A sham charity cheated about 100 New York teens out of wages for working long summer hours at sports and concert venues like Nikon at Jones Beach Theater and Citi Field, Nassau prosecutors said Thursday.
Two men pleaded not guilty in what authorities said was a scheme reaching four states.
Acting District Attorney Madeline Singas said the culprits "stole from at-risk teenagers who did hard work for many hours for little or no pay" in the summers of 2013 and 2014, victimizing the very group their Lindenhurst-based nonprofit was supposed to help.See alsoWatch a video reportDataLI crime stats
Whelton Herron, 43, of Brightwaters, and Amadii Owens, 32, of Wyandanch, pleaded not guilty to felony charges of grand larceny, scheme to defraud and conspiracy.
A defense attorney for Herron, whom authorities identified as the nonprofit's president, also entered a not guilty plea to two felony charges on behalf of the corporation itself, Herron Foundation Inc.
Prosecutors charge that the officials recruited students from Freeport High School, Brentwood High School and Huntington High School to work in concessions for $9 an hour at Jones Beach, Citi Field in Queens and MCU Park in Brooklyn.
Authorities said the defendants also stole more than $100,000 from Aramark Sports and Entertainment Services, the stadium food and beverage company that paid a percentage of money from concession sales back to the foundation for the teenagers' work.
Freeport resident Sabrina Kelley, 45, said her daughter, then 18, worked at Mets games all last summer to try to earn money for supplies she needed for her freshman year of college upstate, including a warm coat.
"They promised she would get paid," said Kelley, a patient care assistant in a hospital. "I had to pick up extra shifts just to get her what she needed for college."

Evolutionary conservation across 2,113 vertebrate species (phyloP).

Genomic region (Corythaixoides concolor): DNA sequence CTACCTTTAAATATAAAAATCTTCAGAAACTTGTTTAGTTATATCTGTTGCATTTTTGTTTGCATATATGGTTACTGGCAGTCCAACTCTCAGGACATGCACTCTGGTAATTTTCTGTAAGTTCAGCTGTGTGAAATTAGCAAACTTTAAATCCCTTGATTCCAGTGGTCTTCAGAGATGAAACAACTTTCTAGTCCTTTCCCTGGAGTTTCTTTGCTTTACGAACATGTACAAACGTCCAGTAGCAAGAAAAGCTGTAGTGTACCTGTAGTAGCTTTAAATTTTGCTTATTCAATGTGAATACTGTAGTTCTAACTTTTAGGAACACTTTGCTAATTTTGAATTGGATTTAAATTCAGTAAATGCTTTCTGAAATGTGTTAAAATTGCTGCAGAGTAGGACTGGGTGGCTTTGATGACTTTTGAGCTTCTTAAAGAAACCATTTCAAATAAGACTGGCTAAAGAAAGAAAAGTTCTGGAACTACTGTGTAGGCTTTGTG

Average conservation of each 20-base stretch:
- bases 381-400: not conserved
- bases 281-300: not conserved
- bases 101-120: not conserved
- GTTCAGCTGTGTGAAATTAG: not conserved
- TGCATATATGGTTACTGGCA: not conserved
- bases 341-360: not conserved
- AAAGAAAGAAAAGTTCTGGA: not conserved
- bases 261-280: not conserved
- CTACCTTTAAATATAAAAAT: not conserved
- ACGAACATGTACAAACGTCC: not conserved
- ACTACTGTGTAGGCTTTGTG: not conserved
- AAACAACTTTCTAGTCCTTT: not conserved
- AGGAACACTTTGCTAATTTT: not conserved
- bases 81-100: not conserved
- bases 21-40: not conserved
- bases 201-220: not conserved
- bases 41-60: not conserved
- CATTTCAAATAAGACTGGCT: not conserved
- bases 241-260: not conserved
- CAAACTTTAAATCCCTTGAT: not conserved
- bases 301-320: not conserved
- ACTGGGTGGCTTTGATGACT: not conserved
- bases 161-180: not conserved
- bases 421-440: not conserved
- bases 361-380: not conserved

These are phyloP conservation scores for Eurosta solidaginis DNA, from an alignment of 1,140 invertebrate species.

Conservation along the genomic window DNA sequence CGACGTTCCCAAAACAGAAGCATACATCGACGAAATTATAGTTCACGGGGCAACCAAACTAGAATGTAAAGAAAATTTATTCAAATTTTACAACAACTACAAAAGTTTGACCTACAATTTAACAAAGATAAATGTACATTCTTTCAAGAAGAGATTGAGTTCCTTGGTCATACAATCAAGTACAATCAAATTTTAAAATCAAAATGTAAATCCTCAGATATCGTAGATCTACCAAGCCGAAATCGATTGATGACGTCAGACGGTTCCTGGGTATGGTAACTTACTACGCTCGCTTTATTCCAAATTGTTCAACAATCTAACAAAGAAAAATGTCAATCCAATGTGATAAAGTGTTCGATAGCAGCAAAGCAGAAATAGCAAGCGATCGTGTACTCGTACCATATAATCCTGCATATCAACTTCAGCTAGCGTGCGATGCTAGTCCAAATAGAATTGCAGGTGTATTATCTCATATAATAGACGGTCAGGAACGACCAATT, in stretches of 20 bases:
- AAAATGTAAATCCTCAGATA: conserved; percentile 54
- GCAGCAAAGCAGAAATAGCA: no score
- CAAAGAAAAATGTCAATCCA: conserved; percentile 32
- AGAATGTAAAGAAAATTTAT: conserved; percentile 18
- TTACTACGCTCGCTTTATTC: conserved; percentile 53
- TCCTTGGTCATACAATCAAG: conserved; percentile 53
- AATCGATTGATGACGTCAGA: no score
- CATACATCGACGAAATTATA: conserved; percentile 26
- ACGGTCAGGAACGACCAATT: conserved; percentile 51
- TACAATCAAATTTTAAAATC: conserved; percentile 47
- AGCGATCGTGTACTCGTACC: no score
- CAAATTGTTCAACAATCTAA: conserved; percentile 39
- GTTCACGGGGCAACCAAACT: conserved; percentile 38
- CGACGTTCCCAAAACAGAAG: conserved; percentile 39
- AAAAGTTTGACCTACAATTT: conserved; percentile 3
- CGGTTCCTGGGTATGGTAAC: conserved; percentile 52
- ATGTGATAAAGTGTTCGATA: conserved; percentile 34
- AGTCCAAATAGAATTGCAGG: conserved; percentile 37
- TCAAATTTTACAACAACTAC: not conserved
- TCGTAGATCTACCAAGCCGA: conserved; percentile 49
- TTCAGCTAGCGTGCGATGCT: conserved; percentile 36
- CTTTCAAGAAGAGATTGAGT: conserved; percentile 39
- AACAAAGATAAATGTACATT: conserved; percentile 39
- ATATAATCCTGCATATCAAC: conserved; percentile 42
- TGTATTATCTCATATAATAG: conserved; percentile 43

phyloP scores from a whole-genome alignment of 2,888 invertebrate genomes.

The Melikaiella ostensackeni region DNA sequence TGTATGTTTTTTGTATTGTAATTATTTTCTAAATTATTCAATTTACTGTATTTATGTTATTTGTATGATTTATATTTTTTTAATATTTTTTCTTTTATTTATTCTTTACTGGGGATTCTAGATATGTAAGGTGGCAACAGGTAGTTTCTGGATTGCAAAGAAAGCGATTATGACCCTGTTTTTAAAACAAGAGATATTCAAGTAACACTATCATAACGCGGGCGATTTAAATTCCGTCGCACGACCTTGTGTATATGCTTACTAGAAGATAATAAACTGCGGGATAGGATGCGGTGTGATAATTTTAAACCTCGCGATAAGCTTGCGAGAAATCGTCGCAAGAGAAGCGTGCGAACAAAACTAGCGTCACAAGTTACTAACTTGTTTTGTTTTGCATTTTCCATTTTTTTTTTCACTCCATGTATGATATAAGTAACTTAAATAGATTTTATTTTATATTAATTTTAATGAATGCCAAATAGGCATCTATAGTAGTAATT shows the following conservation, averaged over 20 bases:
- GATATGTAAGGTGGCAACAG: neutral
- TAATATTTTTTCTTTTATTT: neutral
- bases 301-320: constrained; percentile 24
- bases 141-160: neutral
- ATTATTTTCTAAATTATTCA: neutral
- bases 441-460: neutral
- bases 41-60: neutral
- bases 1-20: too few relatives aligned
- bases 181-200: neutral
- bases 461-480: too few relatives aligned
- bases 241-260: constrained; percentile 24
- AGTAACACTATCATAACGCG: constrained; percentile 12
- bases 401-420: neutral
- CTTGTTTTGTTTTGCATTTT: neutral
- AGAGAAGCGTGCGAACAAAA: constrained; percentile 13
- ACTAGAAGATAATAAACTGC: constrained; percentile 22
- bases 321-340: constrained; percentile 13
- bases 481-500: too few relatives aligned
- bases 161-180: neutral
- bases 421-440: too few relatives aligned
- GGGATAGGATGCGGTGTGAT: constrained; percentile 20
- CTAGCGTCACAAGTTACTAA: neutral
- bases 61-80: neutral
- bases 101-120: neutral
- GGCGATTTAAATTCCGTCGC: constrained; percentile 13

The mother said that for working 88 hours, her daughter netted $36 from Herron. The Freeport resident said it also upset her that the defendants targeted low-income neighborhoods.
"A lot of us parents work, and we struggle, and our kids want to go out and work, and they get shafted," Kelley said.
Aramark sponsors a program to support charities in which volunteers donate work hours in exchange for the concessions company donating to the charities, according to authorities. They said the Philadelphia-based company was told the teens were volunteers, and said Herron officials coached the teens to lie if Aramark supervisors questioned whether they were unpaid volunteers.
Aramark spokesman David Freireich said Thursday that the company hadn't worked with Herron since 2014 and was cooperating with authorities in their investigation.
Prosecutors said the scam involved hundreds of 16- to 19-year-olds in all, with about 100 of them coming from the metropolitan area, including about 50 from Freeport. But the scheme also spread to venues in Houston, Chicago and Nashville, Tennessee, according to Singas, who said her office was reaching out to authorities in those states "who can direct those victims to us."
The foundation recruited students in Suffolk County in 2013 and moved to Nassau in 2014, according to authorities, who said officials did presentations at schools, including Nassau Community College, to advertise job opportunities.
Prosecutors said Freeport High students complained to teachers about not getting paid, and the school district's attorneys notified their office in April, with investigators finding Freeport students were owed more than $25,000.
In the meantime, Herron, the foundation's president, spent money he received from Aramark to create an online magazine for golf cart enthusiasts and on a Mercedes-Benz, travel and rent, Singas said.
But Herron's attorney, Joseph Megale, called him "a good, decent, honest man." He said Herron had no previous arrest record, adding: "I believe he will be exonerated."
A judge set Herron's bail at $50,000 bond and Owens' bail at $5,000 bond. Authorities said both men face up to 15 years in prison if convicted.
Owens' attorney, Greg Madey, said his client, a husband and father, worked at the foundation for about nine months and got paid "very little." He said when Owens found out about the scam, he left the company and voluntarily spoke to investigators.